Defendant Can’t Object To Mere Withdrawal Of Suit By Plaintiff: SC [Read Judgment]

Defendant Can’t Object To Mere Withdrawal Of Suit By Plaintiff: SC [Read Judgment]

A mere withdrawal of the suit without asking for anything more can, therefore, be always permitted.

The Supreme Court, in Anil Kumar Singh vs Vijay Pal Singh, has held that defendant has no right to compel the plaintiff to prosecute the suit by opposing the withdrawal of suit sought by the plaintiff except to claim the cost for filing a suit against him.

A Bench of Justice RK Agrawal and Justice AM Sapre, however, clarified that if the plaintiff applies for withdrawal of the suit along with a prayer to grant him permission to file a fresh suit on the same subject matter, then in such event, the defendant can object to such prayer made by the plaintiff.

In this case, the plaintiff had filed injunction suit and his application under Order XXIII Rule 1 to withdraw the suit was granted by the trial court. Though the revisional court affirmed this order, the high court, on a writ petition filed by the defendant, set aside the order and directed the plaintiff to place defendant in possession of the suit land.

The court observed that mere withdrawal of the suit without asking for anything more can be always permitted since while making a prayer to withdraw the suit under Rule 1(1), the plaintiff does not ask for any leave to file a fresh suit on the same subject matter. “Reading of Order XXIII Rule 1 would go to show that the plaintiff has a right to file an application to abandon his suit or part thereof at any time after its filing,” the bench said.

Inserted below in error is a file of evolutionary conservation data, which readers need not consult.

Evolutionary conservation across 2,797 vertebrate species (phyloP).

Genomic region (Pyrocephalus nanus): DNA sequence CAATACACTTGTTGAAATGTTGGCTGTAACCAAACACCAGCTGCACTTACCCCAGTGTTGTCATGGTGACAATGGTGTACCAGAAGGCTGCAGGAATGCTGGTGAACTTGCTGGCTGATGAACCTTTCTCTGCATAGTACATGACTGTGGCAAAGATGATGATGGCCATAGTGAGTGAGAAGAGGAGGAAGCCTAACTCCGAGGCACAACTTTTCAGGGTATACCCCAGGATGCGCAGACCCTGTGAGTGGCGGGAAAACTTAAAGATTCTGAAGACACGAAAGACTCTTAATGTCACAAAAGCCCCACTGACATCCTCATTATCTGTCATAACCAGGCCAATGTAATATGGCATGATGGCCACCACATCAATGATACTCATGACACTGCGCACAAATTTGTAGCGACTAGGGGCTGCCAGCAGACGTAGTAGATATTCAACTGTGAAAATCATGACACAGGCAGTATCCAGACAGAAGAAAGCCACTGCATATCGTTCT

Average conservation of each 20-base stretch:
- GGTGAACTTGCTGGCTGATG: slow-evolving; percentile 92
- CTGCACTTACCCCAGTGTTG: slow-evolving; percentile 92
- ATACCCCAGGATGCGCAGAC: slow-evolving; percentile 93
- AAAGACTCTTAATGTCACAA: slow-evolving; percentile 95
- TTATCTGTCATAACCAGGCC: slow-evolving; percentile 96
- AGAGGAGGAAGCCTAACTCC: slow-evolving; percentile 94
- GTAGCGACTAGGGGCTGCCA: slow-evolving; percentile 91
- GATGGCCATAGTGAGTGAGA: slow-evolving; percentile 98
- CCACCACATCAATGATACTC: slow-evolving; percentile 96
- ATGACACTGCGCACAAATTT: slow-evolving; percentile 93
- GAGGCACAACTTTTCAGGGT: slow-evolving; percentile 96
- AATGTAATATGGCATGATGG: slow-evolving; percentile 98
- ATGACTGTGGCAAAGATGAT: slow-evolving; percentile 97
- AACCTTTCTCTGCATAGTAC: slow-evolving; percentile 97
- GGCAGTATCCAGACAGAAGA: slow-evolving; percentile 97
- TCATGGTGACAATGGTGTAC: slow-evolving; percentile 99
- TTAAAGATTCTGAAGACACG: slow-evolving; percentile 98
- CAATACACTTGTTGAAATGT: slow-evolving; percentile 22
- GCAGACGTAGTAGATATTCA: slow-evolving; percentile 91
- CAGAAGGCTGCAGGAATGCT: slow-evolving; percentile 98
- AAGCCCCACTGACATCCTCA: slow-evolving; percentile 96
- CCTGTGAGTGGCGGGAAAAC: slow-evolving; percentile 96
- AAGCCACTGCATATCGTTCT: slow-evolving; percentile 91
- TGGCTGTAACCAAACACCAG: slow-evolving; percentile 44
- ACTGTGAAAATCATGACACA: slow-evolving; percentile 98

In the event plaintiff seeks liberty to file a fresh suit, while withdrawing, the court said: “It is for the court to decide as to whether the permission to seek withdrawal of the suit should be granted to the plaintiff and, if so, on what 10 terms as provided in sub-rule (3) of Rule 1.”

Setting aside the high court order, the bench said that the high court should have seen that the scope of writ petition was confined to examine the question as to whether the trial court and revision court were justified in allowing the application filed by the plaintiff under Order XXIII Rule 1 of the code and to decide this question, the high court should have confined its inquiry to examine as to whether the requirements of Order XXIII Rule 1 were complied with or not but not beyond it. “The High Court should have seen that the issue of grant of injunction was not the subject matter of the writ petition and, therefore, it had nothing to do with the question of withdrawal of the suit,” the bench observed.

Read the Judgment Here